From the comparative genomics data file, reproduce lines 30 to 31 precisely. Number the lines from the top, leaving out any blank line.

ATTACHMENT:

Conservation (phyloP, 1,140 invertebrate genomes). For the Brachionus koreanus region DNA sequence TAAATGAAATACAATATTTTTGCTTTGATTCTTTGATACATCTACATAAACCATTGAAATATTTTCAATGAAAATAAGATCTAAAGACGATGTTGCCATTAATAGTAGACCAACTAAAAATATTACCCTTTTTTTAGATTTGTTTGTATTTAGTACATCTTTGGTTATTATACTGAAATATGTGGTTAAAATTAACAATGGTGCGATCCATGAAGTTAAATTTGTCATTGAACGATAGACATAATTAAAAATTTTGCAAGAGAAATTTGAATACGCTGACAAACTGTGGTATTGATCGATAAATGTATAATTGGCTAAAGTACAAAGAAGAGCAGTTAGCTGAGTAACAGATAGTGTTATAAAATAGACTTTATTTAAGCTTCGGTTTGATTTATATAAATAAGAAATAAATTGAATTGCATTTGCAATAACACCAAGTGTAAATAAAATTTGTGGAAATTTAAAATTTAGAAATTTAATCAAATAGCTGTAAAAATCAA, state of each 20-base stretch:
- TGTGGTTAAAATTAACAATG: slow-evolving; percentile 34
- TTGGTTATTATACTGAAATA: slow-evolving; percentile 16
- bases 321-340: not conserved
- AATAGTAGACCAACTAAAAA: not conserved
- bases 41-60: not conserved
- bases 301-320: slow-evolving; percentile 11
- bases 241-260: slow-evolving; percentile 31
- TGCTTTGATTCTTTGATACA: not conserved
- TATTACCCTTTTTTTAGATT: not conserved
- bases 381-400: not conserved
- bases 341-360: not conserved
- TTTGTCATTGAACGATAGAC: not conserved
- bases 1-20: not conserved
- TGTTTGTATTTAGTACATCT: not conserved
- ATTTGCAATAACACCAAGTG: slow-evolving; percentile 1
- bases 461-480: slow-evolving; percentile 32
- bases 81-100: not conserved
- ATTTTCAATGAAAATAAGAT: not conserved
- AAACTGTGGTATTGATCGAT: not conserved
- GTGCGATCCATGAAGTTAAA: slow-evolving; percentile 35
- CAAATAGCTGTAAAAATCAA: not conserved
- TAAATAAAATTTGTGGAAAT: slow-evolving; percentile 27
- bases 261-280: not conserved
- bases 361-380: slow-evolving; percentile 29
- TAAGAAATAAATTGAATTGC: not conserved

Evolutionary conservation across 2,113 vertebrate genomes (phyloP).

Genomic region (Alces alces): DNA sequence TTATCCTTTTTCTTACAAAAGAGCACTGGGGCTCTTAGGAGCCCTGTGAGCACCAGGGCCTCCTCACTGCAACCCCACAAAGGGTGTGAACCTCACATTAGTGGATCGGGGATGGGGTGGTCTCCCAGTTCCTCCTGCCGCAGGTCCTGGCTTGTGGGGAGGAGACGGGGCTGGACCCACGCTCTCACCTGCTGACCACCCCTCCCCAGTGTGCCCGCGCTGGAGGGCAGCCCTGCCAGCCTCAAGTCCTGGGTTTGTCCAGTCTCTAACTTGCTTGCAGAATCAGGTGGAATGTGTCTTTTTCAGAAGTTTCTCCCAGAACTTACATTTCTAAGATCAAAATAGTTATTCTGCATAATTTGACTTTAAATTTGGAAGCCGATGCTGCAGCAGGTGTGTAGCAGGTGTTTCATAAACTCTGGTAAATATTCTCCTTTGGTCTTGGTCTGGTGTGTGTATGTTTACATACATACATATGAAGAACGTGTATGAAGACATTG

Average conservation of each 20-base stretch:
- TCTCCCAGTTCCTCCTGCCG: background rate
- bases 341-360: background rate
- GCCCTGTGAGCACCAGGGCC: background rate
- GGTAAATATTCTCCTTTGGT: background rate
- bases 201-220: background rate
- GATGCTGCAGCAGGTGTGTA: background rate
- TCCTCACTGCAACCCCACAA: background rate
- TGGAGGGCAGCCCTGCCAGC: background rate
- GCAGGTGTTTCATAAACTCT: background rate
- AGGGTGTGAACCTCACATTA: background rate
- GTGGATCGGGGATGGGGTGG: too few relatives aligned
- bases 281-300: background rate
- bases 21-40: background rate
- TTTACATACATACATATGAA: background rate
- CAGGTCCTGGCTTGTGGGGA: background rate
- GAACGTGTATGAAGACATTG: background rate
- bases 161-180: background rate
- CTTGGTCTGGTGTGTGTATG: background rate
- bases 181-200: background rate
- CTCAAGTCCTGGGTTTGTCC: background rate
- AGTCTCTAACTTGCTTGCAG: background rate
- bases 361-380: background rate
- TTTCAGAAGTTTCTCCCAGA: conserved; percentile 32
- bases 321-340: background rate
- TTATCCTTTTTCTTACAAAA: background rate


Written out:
- TCTCCCAGTTCCTCCTGCCG: background rate
- bases 341-360: background rate